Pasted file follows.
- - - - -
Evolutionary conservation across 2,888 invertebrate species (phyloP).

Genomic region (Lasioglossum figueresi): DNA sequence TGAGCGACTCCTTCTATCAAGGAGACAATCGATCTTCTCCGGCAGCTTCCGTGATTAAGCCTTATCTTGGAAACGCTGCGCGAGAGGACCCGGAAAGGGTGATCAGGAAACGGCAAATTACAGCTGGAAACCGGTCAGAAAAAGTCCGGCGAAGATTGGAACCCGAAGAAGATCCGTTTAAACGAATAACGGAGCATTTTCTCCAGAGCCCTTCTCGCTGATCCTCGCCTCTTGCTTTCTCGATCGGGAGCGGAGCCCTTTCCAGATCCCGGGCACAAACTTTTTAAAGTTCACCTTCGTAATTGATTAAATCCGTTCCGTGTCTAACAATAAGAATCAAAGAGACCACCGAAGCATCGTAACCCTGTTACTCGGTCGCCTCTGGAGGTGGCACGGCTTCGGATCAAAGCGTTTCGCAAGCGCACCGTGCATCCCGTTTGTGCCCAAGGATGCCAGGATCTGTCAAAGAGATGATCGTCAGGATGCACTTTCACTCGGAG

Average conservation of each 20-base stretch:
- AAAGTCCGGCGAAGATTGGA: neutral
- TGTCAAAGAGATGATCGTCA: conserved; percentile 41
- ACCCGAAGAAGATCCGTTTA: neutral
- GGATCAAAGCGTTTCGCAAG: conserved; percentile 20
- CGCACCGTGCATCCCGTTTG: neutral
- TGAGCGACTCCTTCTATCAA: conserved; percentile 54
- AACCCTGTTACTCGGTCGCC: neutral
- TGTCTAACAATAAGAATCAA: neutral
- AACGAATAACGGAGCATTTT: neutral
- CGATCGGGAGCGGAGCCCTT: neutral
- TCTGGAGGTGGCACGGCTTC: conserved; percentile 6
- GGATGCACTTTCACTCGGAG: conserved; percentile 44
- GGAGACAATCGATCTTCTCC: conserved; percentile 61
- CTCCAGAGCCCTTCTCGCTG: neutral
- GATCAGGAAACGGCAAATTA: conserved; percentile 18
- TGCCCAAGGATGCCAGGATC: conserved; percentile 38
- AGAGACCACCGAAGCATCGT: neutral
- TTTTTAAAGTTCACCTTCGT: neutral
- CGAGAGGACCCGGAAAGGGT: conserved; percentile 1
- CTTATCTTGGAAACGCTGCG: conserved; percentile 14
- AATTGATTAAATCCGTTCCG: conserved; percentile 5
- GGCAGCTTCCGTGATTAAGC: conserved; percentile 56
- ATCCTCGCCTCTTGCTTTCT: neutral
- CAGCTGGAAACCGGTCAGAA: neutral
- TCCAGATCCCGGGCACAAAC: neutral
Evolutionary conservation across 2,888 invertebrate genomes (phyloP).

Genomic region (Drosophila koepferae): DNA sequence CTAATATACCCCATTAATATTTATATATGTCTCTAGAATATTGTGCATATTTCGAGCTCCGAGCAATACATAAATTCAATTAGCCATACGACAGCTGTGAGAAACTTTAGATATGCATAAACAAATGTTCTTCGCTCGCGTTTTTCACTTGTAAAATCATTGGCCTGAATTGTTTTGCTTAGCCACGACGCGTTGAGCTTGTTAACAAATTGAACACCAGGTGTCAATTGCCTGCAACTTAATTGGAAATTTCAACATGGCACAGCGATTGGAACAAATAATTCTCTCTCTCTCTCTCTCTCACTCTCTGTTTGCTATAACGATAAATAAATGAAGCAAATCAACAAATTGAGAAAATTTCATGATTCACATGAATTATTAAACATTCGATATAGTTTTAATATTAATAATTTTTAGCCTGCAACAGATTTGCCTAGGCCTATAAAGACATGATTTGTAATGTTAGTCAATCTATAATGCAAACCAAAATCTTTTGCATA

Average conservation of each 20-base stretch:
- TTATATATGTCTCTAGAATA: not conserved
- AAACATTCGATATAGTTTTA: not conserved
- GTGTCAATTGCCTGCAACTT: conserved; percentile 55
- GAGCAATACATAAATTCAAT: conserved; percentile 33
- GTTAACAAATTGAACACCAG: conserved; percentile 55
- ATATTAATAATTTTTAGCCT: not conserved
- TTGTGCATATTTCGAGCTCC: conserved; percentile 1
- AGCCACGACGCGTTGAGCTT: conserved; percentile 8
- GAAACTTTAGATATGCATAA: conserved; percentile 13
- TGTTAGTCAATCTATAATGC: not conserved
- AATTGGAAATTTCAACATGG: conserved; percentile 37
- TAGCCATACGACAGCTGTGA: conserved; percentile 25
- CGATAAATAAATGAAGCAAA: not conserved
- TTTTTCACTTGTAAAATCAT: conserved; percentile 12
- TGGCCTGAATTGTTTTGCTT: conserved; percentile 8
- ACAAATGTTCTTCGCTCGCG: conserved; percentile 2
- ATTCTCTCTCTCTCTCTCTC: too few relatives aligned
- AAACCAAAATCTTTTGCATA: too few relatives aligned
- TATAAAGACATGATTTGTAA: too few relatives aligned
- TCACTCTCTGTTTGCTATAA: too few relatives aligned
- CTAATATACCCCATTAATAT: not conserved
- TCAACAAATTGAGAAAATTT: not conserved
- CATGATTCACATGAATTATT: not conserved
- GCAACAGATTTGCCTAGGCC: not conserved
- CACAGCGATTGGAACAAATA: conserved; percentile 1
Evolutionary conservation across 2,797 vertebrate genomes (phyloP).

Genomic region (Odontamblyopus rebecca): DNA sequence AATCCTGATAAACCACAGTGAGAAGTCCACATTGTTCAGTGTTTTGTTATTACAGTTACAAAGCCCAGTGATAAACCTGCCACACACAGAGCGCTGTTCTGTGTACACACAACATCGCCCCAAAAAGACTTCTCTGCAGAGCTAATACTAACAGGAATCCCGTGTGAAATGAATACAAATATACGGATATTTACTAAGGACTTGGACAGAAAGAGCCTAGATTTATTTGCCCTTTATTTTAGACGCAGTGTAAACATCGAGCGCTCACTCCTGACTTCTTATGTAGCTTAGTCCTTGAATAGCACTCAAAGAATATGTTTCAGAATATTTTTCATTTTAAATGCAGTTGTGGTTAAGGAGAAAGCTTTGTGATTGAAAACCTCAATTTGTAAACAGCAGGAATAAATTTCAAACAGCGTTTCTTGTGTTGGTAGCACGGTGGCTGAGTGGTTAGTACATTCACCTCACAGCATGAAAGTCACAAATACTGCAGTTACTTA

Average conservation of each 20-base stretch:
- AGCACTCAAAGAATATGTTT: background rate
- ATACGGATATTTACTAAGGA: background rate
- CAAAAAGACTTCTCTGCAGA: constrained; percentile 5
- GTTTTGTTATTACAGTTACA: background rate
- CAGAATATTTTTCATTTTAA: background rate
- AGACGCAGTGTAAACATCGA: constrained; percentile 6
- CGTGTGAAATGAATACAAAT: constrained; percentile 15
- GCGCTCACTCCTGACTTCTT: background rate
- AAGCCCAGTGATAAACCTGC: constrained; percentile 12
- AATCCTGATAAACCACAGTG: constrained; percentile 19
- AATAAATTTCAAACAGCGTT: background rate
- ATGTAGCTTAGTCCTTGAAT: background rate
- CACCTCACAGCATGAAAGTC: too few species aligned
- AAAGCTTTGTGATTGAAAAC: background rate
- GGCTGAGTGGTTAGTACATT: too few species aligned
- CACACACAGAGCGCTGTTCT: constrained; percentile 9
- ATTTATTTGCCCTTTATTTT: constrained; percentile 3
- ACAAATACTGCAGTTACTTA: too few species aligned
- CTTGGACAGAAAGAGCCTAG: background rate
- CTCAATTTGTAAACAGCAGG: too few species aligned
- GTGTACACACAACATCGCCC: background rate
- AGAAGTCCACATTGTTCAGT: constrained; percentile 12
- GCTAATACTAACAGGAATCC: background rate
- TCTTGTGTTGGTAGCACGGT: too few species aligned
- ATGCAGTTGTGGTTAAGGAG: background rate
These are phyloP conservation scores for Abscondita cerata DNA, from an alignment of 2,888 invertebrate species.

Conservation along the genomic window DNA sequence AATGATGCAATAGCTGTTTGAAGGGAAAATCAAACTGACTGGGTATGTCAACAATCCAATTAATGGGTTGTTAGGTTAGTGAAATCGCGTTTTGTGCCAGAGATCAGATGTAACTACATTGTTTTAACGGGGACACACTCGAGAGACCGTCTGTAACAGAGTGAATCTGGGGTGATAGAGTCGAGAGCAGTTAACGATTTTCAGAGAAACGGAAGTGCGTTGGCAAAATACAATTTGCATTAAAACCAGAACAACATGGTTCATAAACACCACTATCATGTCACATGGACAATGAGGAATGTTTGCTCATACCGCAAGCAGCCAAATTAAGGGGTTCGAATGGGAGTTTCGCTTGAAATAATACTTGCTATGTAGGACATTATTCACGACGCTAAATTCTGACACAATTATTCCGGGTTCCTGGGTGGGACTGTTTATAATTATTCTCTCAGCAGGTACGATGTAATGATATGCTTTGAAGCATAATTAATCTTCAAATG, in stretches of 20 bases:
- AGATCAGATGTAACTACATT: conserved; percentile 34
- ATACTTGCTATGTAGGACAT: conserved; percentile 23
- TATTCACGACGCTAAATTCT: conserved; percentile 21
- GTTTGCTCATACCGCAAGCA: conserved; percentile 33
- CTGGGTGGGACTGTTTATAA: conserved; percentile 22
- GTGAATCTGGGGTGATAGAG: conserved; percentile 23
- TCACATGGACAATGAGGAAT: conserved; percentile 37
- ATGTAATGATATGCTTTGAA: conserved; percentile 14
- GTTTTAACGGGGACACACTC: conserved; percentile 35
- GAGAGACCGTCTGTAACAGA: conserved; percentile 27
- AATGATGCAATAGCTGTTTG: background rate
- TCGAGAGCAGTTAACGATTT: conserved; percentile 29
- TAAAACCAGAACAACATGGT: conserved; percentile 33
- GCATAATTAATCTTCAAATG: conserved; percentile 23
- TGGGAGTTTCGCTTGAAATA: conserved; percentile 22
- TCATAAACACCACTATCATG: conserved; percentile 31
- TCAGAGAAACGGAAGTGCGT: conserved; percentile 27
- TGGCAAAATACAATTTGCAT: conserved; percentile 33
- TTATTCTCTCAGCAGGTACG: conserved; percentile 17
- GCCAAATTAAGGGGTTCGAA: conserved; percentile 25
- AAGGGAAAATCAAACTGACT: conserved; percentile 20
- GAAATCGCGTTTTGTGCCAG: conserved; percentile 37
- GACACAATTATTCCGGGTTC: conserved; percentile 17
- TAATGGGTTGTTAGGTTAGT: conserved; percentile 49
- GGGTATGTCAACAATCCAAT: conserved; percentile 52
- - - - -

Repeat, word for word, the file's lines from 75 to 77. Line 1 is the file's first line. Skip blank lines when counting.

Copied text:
- CACACACAGAGCGCTGTTCT: constrained; percentile 9
- ATTTATTTGCCCTTTATTTT: constrained; percentile 3
- ACAAATACTGCAGTTACTTA: too few species aligned